A lot of my emails have varied subjects and varied senders, so Rules do not help me much. In addition, rules can go bad and Outlook can go haywire. Accordingly, I do not use Rules and I know better how to manage my own email in my own way. Rules are OK (barely) but I do not really recommend them.
 
Reply All
 
Like everyone else, I get emails for which I am one of a number of recipients. If I must reply, I take care whether I “Reply” or “Reply All”. We all get copious quantities of email. Indiscriminate “Reply All’s” are usually not appreciated. Take care with your replies and your users will thank you. A subset of Reply is “Forward”. Reply does not keep attachments; “Forward” does keep attachments. It is handy to differentiate how each one works.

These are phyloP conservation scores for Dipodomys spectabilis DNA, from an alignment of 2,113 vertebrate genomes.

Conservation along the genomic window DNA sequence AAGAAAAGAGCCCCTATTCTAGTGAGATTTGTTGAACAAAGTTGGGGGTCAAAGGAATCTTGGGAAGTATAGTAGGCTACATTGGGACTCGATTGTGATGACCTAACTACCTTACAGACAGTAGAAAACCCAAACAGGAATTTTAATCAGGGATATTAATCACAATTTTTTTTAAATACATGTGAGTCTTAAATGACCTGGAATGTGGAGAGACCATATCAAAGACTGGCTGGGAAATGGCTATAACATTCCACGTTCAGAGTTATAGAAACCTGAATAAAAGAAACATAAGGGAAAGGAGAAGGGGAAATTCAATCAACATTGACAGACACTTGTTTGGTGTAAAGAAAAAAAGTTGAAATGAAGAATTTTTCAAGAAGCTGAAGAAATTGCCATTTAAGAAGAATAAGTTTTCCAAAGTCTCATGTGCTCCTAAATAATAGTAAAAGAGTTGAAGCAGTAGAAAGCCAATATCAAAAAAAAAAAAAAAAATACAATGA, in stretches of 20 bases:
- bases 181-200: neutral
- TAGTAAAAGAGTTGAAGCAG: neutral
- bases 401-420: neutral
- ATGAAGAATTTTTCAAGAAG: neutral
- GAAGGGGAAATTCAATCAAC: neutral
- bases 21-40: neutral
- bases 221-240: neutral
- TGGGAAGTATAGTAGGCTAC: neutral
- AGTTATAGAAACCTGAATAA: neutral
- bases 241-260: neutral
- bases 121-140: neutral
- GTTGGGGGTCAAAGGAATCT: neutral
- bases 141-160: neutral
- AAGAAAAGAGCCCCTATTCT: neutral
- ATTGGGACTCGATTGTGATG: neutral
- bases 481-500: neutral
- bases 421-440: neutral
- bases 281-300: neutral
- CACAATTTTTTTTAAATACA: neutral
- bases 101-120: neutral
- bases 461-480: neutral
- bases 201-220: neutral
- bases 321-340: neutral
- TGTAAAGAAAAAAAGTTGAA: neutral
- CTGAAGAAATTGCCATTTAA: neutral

Deleting Emails
 
Deleting emails can also cause issues. When you delete an email, it goes into the “Deleted Items” folder. I set Outlook not to empty “Deleted Items” on exit. That way, there is a second chance to recover a deleted email. I am very careful about this but accidents do happen and I like a second chance.
 
Attachments
 
Did you know you could separate an attachment from an email?  You get an email with a big attachment and you may wish to save the attachment, or perhaps you do not need the attachment and can delete it. I have the attacment management screen below:

Outlook-2013-Save-Attachment.png 
From the reading pane (where you can see the email) or else open the email and then right click on the attachment. You can remove the attachment (which deletes it) or select “Save as” and save the attachment to a permanent folder. I find it helpful to keep important items in Windows folders for later access.
 
Reading Pane